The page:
MYTH 4: Podcast – The Entire Business Model
In general, relying on a single channel to make you money is wrong and it applies to podcasts as well. Expecting your podcast to make you money from the beginning will bring you nothing but disappointment. Podcasts are generally considered a part of an elaborate content marketing and distribution plan. So, if you are starting a podcast to earn quick money, then you are in for a hard lesson.
On the other hand, given the versatility of podcasts, there can be a podcast for any and every niche and category, so it’s definitely worth investing in. But you need to keep in mind that the direct output can be networking opportunities, creating awareness about your brand, or establishing your expertise in a particular niche.
With podcasts, you need patience and consistency before you start monetizing it.
MYTH 5: Creating a Podcast is Expensive
It might seem like an expensive activity but it’s definitely not.
In fact, you can start creating a podcast today with less than $100 from which the recurring amount will only be of the hosting fees of the platform which will range somewhere between $10 – $25 [there are free hosting platforms available as well].
You might think how is that even possible, right?
Well, it is.
To start podcasting, you need headphones, a microphone, and editing software, or a podcast editing service provider. You might already have good headphones. And for the microphone, you can buy a decent USB microphone [costs between $70 – $100] which will do for the initial level of production. Editing software you can use that comes with a Macbook [if you have Mac] or you can use the free editing software available online as well. In case you don’t want to edit yourself, you can always go for an editing service provider like us [we charge around 75 cents for a minute and we give $40 in credits when you first sign up with us which you can do it from here.]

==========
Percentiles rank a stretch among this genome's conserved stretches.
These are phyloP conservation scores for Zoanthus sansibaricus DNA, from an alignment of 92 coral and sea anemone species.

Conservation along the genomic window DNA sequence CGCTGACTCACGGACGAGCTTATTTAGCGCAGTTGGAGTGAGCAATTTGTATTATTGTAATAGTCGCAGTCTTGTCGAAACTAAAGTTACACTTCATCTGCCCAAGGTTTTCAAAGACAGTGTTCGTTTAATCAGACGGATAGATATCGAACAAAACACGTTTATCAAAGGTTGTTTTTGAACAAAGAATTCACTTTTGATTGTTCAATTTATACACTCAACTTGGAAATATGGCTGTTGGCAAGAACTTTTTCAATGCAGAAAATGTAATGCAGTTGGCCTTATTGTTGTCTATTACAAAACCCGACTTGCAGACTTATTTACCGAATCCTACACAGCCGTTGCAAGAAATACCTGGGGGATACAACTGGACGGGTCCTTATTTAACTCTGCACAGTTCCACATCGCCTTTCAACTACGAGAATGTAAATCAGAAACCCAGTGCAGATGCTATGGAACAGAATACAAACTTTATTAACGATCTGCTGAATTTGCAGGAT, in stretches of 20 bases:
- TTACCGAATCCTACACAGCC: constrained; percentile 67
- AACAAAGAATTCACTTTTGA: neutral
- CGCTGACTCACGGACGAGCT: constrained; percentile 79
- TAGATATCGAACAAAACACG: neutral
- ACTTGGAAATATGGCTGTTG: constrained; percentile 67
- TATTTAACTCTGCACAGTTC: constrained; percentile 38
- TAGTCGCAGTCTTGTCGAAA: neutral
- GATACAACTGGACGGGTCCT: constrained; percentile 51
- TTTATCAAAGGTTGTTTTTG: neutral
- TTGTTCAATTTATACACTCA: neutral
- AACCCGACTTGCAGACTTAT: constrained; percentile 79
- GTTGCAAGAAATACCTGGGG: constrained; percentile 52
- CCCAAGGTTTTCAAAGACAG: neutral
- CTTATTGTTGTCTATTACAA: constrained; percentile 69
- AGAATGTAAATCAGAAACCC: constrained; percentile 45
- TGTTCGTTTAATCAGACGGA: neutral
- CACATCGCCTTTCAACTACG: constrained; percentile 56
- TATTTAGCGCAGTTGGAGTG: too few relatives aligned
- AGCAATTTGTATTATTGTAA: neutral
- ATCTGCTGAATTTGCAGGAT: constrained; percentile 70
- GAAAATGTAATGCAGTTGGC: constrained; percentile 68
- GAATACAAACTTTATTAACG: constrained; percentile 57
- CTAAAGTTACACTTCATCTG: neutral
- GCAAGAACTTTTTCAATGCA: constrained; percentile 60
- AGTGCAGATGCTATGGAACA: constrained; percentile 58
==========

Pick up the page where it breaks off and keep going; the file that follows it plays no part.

MYTH 6: Monthly Downloads is the Metric to Track
It is not wrong to track your monthly downloads but this metric is usually inconclusive and one of the vanity metrics in the podcast industry.
You can read this piece by Daniel Lewis, an award-winning podcaster, about monthly downloads – podcasting myth where he has already explained beautifully with proper examples as to why this is the wrong metric to track and has also mentioned the metrics that actually matter if you are a podcaster or thinking of starting your podcast.
If you don’t want to read the whole blog, here’s the gist – monthly download is an inflated metric since it shows the number of downloads of all the episodes cumulatively from the past as well as new subscribers and won’t do justice to the subscribers you’ve added or the new content you’ve produced. So, it’s better to use proper tracking services or keep in mind the details like past subscribers, new subscribers, etc. while tracking monthly downloads.
Anything that manages to become as big as podcasts or at least is on the path to becoming the next big thing brings in a lot of speculation and with that, comes misconceptions and myths.
In such cases, it becomes necessary to seek out facts and truths to make the right and unbiased decisions. Only then, you will be able to achieve the great things you have brewing right there in your mind.
If any of the above-mentioned podcasting myths were holding you back from starting your podcast, now you are free from them and can go on starting the podcast you’ve always dreamed of.